These bureaucratic edicts bypass the Fourth Amendment’s requirement that a judge must give prior approval before government can search or take an individual’s property. Officials with the Department of Health and Human Services’ (HHS) Office of Inspector General and the Department of Justice (DOJ) thus have access to any records they believe to be “relevant” in cases of alleged health care fraud.
“The subpoenas are so broad that they almost always will include patient records,” David Douglass, a partner at Sheppard, Mullin, Richter & Hampton law firm which represents health care providers also told TheDCNF.
The DOJ issued 2,102 administrative subpoenas in 2001 over suspected health care offenses, according to a 2002 DOJ report. That doesn’t include subpoenas issued by other agencies, like the HHS IG. Nobody knows how many administrative subpoenas are issued annually now because the 2002 report was the last time an official count was done.
But lawyers representing medical care providers constantly deal with administrative subpoenas.
“I do think it raises constitutional challenges,” said Robert Rhoad to TheDCNF. Rhoad is a former Navy JAG Corps lawyer who’s now a partner at Crowell & Moring law firm.
Federal officials in most cases can also share records, including patient records, with whistleblowers, called relators, and their lawyers, whether or not the government ultimately decides to pursue criminal charges or a civil lawsuit.
“Everybody’s got horror stories for what happens when the relators get into their stuff,” said Jonathan Diesenhaus, a former DOJ senior trial lawyer who now represents health care companies as a partner with the Hogan Lovells law firm, to TheDCNF. “It becomes an avenue for abuse.”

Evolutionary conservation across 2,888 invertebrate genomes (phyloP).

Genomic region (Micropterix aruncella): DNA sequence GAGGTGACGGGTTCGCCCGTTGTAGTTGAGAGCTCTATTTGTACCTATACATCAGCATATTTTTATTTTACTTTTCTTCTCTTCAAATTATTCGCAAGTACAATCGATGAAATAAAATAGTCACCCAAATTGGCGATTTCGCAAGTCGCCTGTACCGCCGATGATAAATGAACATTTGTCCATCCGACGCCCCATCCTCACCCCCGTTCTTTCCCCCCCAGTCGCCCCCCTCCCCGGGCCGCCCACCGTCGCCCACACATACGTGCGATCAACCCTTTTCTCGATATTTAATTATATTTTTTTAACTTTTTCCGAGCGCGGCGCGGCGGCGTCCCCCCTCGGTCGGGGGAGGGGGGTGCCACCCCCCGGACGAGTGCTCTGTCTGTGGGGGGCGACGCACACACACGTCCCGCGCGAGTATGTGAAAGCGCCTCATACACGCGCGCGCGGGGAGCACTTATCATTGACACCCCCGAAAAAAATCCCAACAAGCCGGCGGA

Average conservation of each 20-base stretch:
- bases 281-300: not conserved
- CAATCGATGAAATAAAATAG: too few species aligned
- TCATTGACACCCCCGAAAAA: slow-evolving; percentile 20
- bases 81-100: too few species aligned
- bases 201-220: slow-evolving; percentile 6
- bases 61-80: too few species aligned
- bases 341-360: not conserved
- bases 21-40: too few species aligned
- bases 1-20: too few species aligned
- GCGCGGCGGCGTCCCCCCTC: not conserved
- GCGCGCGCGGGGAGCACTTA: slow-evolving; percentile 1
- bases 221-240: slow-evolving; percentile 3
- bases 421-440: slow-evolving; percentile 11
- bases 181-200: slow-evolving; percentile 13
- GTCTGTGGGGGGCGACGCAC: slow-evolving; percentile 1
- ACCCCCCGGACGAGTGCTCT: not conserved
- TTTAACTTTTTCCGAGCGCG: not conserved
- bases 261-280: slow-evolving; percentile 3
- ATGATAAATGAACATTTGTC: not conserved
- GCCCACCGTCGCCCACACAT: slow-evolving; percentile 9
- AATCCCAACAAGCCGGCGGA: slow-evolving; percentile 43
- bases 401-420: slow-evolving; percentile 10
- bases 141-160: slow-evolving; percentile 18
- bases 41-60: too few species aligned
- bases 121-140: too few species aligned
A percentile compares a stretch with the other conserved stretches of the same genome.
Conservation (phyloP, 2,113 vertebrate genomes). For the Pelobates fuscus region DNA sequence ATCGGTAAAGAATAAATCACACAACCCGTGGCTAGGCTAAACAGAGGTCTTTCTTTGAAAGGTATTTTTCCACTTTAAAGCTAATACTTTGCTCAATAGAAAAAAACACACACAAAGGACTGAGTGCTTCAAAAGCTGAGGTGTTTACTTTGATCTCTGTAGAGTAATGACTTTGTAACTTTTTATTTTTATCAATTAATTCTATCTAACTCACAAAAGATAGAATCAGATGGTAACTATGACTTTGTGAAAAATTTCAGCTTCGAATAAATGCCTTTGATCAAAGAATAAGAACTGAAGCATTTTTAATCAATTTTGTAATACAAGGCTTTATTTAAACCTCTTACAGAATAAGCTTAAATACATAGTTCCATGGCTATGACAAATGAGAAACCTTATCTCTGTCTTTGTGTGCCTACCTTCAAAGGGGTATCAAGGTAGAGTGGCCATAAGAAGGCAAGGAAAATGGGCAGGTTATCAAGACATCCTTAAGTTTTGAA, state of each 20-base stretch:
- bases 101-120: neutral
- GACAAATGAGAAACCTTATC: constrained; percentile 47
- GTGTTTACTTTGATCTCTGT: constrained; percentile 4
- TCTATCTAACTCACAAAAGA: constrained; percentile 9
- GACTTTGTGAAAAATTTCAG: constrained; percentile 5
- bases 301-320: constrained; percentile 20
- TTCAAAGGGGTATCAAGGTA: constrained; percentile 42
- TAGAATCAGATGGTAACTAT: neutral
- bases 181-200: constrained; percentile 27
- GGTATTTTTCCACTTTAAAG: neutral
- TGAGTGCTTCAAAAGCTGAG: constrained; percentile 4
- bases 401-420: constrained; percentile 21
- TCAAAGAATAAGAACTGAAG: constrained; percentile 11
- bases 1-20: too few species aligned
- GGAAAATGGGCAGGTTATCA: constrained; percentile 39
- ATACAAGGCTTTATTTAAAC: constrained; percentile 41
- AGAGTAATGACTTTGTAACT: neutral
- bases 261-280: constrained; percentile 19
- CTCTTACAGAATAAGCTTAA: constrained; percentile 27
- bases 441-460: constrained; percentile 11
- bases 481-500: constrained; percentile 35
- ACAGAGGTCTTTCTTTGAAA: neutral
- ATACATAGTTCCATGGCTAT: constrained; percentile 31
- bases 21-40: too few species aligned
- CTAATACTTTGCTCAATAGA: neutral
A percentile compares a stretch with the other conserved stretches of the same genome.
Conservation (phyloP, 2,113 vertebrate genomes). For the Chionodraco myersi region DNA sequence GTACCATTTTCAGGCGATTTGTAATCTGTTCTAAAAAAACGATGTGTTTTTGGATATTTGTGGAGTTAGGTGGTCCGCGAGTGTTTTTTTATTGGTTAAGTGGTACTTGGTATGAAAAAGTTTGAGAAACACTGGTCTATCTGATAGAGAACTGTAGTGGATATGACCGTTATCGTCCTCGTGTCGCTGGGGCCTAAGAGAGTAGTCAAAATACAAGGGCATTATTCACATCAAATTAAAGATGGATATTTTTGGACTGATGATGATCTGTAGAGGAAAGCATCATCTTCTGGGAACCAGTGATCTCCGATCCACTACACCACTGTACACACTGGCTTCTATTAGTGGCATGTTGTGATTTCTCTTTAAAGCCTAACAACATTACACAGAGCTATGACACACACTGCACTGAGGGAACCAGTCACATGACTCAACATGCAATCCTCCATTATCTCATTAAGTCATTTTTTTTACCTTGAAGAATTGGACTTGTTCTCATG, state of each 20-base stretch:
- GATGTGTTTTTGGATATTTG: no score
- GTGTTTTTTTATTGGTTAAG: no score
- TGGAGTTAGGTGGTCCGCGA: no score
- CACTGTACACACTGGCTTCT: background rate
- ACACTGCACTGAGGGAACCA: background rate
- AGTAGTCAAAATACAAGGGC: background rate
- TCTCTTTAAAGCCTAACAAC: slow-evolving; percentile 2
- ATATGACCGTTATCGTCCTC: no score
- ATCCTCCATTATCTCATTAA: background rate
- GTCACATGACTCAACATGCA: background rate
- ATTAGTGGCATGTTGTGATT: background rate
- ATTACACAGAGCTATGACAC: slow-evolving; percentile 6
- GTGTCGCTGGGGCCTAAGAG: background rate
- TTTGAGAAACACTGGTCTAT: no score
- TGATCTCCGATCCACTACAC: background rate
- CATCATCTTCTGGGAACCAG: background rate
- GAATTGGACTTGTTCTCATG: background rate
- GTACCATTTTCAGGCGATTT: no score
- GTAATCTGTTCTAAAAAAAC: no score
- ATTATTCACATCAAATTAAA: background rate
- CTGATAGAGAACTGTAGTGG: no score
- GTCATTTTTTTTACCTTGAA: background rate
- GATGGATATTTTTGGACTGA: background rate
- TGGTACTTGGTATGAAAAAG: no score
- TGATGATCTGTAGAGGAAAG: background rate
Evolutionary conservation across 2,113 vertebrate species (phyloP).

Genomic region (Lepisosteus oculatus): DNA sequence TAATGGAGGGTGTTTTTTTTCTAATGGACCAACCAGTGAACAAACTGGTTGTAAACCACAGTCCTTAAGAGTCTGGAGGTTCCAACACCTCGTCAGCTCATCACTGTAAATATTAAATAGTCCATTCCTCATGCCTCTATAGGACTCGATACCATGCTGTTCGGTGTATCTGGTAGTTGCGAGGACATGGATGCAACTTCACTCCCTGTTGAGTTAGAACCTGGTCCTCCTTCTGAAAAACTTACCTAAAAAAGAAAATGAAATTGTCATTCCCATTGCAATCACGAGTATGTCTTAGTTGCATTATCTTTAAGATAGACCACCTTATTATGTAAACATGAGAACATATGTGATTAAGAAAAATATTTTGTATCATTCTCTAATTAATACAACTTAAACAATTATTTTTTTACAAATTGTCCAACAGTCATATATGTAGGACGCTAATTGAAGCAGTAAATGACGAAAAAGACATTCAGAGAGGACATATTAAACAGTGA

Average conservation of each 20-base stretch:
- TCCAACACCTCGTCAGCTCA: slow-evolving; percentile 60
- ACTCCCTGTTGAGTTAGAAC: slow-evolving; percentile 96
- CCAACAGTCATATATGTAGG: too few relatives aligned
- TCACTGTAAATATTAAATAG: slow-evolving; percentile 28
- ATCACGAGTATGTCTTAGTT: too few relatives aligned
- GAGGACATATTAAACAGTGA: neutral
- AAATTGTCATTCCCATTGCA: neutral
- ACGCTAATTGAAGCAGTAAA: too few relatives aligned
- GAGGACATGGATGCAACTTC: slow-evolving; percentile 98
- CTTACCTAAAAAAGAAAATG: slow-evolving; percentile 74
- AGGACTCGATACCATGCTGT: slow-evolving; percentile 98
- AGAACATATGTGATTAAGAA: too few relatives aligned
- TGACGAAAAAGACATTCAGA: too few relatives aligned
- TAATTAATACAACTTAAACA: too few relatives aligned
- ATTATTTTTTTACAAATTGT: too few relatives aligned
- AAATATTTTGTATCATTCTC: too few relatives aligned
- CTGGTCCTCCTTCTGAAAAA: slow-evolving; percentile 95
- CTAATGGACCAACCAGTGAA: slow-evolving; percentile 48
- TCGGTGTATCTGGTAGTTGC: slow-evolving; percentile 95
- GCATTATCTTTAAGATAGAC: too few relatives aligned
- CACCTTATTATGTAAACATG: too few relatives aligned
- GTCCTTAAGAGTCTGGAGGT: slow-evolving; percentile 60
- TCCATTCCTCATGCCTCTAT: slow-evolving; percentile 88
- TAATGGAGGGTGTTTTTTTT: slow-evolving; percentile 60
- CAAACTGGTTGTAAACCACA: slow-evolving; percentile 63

Congress passed HIPAA amid reports of increasing Medicare fraud, but the legislation also provided for first time ever specific authorization for judgeless administrative subpoenas to be used in criminal law enforcement pursuits.
“Mentioning privacy, the Justice Department can get medical records, patient bills,” Diesenhaus said. “Just like an administrative subpoena, these civil investigative demands fall into the federal program oversight exception to the HIPAA statue.”
“So, patient records protections that apply and require courts to say ‘yes, you can look at those records’ in other contexts, and that imposed significant penalties for even government people who released them, those rules don’t apply with the IG or if the Department of Justice asks for patient records,” Diesenhaus said.
Federal officials use patient records to determine whether a health care provider, drug company or patient gamed the system, “and there is no judicial oversight,” Diesenhaus said.
“But I would imagine people don’t understand in this world of heightened sensitivity to privacy issues — I don’t know that people understand that these government agencies when looking into billing fraud get raw medical records and raw billing records and look and see what the diagnosis is,” Diesenhaus said.